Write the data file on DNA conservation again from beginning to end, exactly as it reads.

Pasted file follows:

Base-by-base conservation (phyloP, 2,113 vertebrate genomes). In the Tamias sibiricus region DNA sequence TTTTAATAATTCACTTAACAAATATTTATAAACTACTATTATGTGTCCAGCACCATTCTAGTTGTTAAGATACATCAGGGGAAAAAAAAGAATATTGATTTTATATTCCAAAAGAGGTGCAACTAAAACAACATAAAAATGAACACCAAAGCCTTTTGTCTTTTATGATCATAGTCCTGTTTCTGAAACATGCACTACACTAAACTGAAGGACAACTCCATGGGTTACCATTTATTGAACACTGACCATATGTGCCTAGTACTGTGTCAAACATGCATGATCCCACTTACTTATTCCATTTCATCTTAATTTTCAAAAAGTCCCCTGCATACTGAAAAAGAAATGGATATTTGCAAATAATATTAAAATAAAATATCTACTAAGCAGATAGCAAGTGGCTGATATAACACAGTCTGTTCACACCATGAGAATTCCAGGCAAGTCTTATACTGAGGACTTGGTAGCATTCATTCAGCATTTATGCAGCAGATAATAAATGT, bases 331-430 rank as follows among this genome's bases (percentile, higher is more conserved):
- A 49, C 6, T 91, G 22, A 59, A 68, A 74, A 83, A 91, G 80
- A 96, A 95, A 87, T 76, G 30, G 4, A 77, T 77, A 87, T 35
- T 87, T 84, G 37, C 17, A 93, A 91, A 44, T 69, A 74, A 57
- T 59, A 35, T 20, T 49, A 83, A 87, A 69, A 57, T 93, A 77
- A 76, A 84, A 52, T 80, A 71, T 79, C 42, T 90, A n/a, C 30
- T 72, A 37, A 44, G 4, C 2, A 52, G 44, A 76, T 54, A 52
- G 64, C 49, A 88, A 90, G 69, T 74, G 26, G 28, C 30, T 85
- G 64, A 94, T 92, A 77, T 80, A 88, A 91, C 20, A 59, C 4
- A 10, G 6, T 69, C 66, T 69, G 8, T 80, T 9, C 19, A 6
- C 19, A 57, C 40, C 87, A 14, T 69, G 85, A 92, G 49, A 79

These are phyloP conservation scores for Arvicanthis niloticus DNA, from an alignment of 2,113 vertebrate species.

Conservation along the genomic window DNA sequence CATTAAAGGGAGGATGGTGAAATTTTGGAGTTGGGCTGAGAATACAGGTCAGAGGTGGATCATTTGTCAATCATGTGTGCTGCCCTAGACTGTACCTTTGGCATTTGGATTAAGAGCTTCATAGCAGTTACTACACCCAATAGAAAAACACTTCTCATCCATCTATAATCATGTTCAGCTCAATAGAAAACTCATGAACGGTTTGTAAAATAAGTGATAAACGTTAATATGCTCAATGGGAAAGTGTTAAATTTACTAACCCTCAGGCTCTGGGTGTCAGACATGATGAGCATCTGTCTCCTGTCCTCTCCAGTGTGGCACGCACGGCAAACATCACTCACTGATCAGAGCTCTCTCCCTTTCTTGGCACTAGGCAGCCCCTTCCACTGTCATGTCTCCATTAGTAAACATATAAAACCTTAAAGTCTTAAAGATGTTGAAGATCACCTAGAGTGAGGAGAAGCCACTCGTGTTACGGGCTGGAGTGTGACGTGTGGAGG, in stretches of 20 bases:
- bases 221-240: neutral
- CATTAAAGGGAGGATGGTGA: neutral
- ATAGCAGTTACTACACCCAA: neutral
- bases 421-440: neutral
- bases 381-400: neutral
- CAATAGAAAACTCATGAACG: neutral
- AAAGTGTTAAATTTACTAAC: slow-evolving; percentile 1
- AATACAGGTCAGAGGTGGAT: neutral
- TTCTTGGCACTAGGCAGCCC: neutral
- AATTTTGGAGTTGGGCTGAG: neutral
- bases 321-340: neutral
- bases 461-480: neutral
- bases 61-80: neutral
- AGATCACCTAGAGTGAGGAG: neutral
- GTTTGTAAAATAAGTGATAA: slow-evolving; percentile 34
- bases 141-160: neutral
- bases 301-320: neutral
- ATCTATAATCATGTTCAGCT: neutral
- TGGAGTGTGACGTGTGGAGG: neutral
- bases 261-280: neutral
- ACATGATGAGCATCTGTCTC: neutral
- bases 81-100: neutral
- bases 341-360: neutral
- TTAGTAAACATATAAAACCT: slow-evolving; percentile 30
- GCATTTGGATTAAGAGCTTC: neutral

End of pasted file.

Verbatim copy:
Base-by-base conservation (phyloP, 2,113 vertebrate genomes). In the Tamias sibiricus region DNA sequence TTTTAATAATTCACTTAACAAATATTTATAAACTACTATTATGTGTCCAGCACCATTCTAGTTGTTAAGATACATCAGGGGAAAAAAAAGAATATTGATTTTATATTCCAAAAGAGGTGCAACTAAAACAACATAAAAATGAACACCAAAGCCTTTTGTCTTTTATGATCATAGTCCTGTTTCTGAAACATGCACTACACTAAACTGAAGGACAACTCCATGGGTTACCATTTATTGAACACTGACCATATGTGCCTAGTACTGTGTCAAACATGCATGATCCCACTTACTTATTCCATTTCATCTTAATTTTCAAAAAGTCCCCTGCATACTGAAAAAGAAATGGATATTTGCAAATAATATTAAAATAAAATATCTACTAAGCAGATAGCAAGTGGCTGATATAACACAGTCTGTTCACACCATGAGAATTCCAGGCAAGTCTTATACTGAGGACTTGGTAGCATTCATTCAGCATTTATGCAGCAGATAATAAATGT, bases 331-430 rank as follows among this genome's bases (percentile, higher is more conserved):
- A 49, C 6, T 91, G 22, A 59, A 68, A 74, A 83, A 91, G 80
- A 96, A 95, A 87, T 76, G 30, G 4, A 77, T 77, A 87, T 35
- T 87, T 84, G 37, C 17, A 93, A 91, A 44, T 69, A 74, A 57
- T 59, A 35, T 20, T 49, A 83, A 87, A 69, A 57, T 93, A 77
- A 76, A 84, A 52, T 80, A 71, T 79, C 42, T 90, A n/a, C 30
- T 72, A 37, A 44, G 4, C 2, A 52, G 44, A 76, T 54, A 52
- G 64, C 49, A 88, A 90, G 69, T 74, G 26, G 28, C 30, T 85
- G 64, A 94, T 92, A 77, T 80, A 88, A 91, C 20, A 59, C 4
- A 10, G 6, T 69, C 66, T 69, G 8, T 80, T 9, C 19, A 6
- C 19, A 57, C 40, C 87, A 14, T 69, G 85, A 92, G 49, A 79

These are phyloP conservation scores for Arvicanthis niloticus DNA, from an alignment of 2,113 vertebrate species.

Conservation along the genomic window DNA sequence CATTAAAGGGAGGATGGTGAAATTTTGGAGTTGGGCTGAGAATACAGGTCAGAGGTGGATCATTTGTCAATCATGTGTGCTGCCCTAGACTGTACCTTTGGCATTTGGATTAAGAGCTTCATAGCAGTTACTACACCCAATAGAAAAACACTTCTCATCCATCTATAATCATGTTCAGCTCAATAGAAAACTCATGAACGGTTTGTAAAATAAGTGATAAACGTTAATATGCTCAATGGGAAAGTGTTAAATTTACTAACCCTCAGGCTCTGGGTGTCAGACATGATGAGCATCTGTCTCCTGTCCTCTCCAGTGTGGCACGCACGGCAAACATCACTCACTGATCAGAGCTCTCTCCCTTTCTTGGCACTAGGCAGCCCCTTCCACTGTCATGTCTCCATTAGTAAACATATAAAACCTTAAAGTCTTAAAGATGTTGAAGATCACCTAGAGTGAGGAGAAGCCACTCGTGTTACGGGCTGGAGTGTGACGTGTGGAGG, in stretches of 20 bases:
- bases 221-240: neutral
- CATTAAAGGGAGGATGGTGA: neutral
- ATAGCAGTTACTACACCCAA: neutral
- bases 421-440: neutral
- bases 381-400: neutral
- CAATAGAAAACTCATGAACG: neutral
- AAAGTGTTAAATTTACTAAC: slow-evolving; percentile 1
- AATACAGGTCAGAGGTGGAT: neutral
- TTCTTGGCACTAGGCAGCCC: neutral
- AATTTTGGAGTTGGGCTGAG: neutral
- bases 321-340: neutral
- bases 461-480: neutral
- bases 61-80: neutral
- AGATCACCTAGAGTGAGGAG: neutral
- GTTTGTAAAATAAGTGATAA: slow-evolving; percentile 34
- bases 141-160: neutral
- bases 301-320: neutral
- ATCTATAATCATGTTCAGCT: neutral
- TGGAGTGTGACGTGTGGAGG: neutral
- bases 261-280: neutral
- ACATGATGAGCATCTGTCTC: neutral
- bases 81-100: neutral
- bases 341-360: neutral
- TTAGTAAACATATAAAACCT: slow-evolving; percentile 30
- GCATTTGGATTAAGAGCTTC: neutral